With the Mission E, Porsche Looks to Improve EV Charging
【Summary】As German automaker Porsche prepares to introduce the electric Mission E in 2019, it’s exploring ways to improve its overall EV technology. Uwe Michael, Porsche head of electrics and electronics, talked about the direction of batteries and ways the brand will improve the charging experience on high-performance electrified vehicles of the future.
As German automaker Porsche prepares to introduce the electric Mission E in 2019, it's exploring ways to improve its overall EV technology. In an interview with Motor Trend, Uwe Michael, Porsche head of electrics and electronics, talked about the direction of batteries and ways the brand will improve the charging experience on high-performance electrified vehicles of the future.
Porsche is introducing an 800-volt charging system compatible with the Mission E. This 800-volt system allows cars to recoup 249 miles of range in less than 20 minutes. But Porsche also wants to give drivers the ability to choose the charging output on their wall boxes based on their individual preferences.
Those driving a plug-in hybrid can choose an output of 3.6 kilowatts if they drive slower, or 7.2 kilowatts if they drive more aggressively. For electric vehicles, between 11 and 22 kilowatts is deemed appropriate.
The charging experience should also be tailored to your route plans, Michael says. With Porsche's Turbo Charging Planner, EV drivers can optimize quick charge options based on their route. Porsche also wants drivers to be able to reserve charging stalls to save even more time.
Many automakers have explored inductive charging, including Porsche. However, Michael notes that there are plenty of challenges in this area. He says that at first, this will only be an option for home charging. "We're delighted that all the brands within the Volkswagen Group are working together to find a uniform solution. This will go a long way towards setting a benchmark," he said.
OTA Updates to Increase Power When Needed
In order for EVs to achieve mass-market adoption, automakers must continue to improve existing battery technology. Michael predicts that traditional lithium-ion batteries will improve 5 percent in efficiency per year in the foreseeable future. These incremental improvements will add up to large increases in power. In the future, over-the-air updates could increase a car's power using software when the customer wants a little extra juice.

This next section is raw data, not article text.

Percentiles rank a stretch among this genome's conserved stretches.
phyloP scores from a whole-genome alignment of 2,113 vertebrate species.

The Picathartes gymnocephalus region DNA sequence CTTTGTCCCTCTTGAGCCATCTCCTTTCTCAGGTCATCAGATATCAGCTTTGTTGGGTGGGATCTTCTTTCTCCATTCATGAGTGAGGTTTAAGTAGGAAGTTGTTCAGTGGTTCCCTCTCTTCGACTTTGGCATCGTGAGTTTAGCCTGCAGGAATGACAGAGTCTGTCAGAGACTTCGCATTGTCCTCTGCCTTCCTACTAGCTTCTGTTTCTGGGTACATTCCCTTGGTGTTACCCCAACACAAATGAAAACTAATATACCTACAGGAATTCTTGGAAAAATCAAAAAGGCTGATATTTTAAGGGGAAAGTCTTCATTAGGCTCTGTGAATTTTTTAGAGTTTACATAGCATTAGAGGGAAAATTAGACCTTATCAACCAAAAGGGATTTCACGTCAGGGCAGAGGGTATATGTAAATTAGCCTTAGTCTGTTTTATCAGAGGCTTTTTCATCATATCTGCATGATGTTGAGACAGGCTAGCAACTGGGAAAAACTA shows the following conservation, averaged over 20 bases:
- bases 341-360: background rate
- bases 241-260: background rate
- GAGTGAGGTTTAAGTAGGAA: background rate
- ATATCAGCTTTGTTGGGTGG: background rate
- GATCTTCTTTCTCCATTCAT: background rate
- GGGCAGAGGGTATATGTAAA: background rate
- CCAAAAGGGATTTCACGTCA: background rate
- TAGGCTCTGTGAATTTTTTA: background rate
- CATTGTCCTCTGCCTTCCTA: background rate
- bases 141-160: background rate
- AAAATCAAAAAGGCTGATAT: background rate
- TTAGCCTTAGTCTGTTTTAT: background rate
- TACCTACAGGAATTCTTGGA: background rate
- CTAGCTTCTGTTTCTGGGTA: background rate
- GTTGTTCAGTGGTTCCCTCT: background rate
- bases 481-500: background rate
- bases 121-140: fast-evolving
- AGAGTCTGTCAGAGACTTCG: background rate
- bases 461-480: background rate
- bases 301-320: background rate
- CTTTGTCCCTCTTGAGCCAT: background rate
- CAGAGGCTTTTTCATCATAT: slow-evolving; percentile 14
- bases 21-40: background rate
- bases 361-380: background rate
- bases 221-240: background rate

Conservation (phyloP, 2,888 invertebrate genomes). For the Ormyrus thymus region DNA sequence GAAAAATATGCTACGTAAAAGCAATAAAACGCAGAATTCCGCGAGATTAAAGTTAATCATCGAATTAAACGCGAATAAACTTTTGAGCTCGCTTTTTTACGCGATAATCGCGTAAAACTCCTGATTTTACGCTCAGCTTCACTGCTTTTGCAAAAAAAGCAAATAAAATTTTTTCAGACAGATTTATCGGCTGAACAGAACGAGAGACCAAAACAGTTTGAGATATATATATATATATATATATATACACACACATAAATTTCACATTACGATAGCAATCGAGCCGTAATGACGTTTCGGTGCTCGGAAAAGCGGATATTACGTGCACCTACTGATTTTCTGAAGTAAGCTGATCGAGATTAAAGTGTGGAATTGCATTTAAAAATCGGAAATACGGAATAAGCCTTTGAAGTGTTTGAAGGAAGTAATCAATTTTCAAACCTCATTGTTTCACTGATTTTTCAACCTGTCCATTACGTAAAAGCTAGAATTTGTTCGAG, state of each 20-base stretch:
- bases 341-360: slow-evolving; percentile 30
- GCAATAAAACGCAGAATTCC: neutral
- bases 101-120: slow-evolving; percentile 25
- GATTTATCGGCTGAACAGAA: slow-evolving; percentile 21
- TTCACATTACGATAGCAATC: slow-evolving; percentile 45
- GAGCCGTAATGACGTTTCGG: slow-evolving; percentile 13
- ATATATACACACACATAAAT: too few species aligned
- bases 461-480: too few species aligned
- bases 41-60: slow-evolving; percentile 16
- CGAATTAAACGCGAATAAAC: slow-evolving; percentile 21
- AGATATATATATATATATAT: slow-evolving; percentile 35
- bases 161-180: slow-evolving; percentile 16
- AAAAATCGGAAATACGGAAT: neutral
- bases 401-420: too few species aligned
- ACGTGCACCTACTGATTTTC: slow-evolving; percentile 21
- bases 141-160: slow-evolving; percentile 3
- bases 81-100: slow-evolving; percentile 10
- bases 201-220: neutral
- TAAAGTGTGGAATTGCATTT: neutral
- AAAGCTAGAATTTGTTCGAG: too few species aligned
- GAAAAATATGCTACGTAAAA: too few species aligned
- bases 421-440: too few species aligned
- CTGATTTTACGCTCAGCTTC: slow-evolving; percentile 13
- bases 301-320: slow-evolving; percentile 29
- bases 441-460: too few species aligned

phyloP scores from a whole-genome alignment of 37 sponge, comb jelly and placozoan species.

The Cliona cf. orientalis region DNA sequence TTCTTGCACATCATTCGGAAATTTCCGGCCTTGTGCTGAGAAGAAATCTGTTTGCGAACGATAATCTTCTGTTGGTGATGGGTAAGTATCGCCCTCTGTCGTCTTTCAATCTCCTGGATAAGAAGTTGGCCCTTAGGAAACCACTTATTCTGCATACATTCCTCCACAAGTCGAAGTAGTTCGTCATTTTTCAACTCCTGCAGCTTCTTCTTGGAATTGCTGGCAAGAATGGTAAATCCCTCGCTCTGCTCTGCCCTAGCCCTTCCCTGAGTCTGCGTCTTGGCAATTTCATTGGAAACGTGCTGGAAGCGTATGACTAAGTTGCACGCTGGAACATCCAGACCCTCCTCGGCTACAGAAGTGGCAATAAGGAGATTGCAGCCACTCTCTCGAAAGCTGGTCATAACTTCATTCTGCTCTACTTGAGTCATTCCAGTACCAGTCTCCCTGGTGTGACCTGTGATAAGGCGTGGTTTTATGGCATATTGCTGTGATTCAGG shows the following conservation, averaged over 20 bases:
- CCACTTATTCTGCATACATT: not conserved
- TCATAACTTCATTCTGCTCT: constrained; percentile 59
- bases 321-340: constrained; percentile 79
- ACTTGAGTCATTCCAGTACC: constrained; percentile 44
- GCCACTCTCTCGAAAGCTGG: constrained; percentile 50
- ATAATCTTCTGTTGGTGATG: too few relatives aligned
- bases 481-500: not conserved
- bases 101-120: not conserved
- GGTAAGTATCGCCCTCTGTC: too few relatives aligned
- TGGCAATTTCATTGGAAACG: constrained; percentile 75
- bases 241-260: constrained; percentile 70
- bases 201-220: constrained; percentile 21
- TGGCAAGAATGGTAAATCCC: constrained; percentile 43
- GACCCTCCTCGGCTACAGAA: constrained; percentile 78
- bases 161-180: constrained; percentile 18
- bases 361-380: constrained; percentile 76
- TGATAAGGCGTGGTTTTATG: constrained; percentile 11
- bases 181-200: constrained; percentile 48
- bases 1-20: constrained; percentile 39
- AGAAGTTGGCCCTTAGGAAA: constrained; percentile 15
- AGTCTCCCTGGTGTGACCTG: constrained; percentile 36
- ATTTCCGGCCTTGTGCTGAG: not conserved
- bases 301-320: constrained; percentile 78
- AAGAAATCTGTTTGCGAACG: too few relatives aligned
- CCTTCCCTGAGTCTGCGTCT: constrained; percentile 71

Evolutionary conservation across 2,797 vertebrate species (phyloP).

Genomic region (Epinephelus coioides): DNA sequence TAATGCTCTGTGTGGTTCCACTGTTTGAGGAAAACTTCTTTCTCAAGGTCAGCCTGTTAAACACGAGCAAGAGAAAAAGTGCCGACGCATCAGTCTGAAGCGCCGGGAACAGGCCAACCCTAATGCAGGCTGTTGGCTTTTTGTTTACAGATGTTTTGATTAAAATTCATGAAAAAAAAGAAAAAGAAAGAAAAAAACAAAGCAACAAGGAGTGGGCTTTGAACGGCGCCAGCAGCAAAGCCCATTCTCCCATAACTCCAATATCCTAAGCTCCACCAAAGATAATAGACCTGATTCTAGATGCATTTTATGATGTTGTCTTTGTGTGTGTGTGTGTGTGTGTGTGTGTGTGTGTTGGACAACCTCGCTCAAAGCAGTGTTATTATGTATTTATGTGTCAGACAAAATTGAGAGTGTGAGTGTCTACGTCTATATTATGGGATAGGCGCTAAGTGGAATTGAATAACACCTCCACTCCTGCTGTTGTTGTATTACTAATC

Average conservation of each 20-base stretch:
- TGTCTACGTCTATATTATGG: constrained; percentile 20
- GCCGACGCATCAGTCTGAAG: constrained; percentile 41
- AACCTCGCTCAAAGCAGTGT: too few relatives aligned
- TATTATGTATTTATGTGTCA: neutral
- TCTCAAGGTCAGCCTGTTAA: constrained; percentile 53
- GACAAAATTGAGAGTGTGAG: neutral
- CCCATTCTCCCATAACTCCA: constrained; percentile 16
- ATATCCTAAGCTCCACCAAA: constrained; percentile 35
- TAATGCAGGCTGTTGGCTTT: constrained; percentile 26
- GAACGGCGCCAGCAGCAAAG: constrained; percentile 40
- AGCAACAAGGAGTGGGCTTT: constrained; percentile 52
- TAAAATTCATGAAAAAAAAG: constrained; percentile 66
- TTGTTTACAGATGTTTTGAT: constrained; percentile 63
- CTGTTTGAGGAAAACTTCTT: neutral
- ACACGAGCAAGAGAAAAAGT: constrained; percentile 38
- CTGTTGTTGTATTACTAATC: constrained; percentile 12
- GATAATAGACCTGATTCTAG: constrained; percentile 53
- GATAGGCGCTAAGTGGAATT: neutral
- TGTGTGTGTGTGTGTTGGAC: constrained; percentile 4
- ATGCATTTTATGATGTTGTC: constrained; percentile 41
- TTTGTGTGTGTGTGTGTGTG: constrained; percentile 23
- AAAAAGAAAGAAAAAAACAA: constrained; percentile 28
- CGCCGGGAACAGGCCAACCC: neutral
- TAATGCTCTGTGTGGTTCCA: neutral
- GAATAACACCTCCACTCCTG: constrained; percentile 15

Porsche is working on solid-state batteries containing no liquid electrolyte. However, Michael doesn't expect this technology to reach cars until 2025. Lithium-air technology is even further out, and it's unlikely that this technology will appear in a production car before 2030.
BMW sees a future with Level 5 automation, the highest level of autonomy on the SAE scale. These vehicles will not require a steering wheel, brake pedal, or accelerator because the car controls all functions by itself.
However, Porsche vehicles offer a thrilling driving experience and the company does not want a self-driving Porsche to tamper with its storied sports car history. According to Michael, Level 5 isn't a priority for Porsche. Instead, the automaker will continue to make strides with ADAS (advanced driver assistance systems) that work alongside human drivers.
Originally from New Jersey, Eric is an automotive and technology reporter specializing in the high-tech industry in Silicon Valley. Eric has over fifteen years of automotive experience and a B.A. in computer science. These skills, combined with technical writing and news reporting, allows him to fully understand and identify new and innovative technologies in the automotive industry and beyond. He has worked on self-driving cars and as a technical writer, helping people to understand and work with technology. Outside of work, Eric likes to travel to new places, play guitar, and explore the outdoors.
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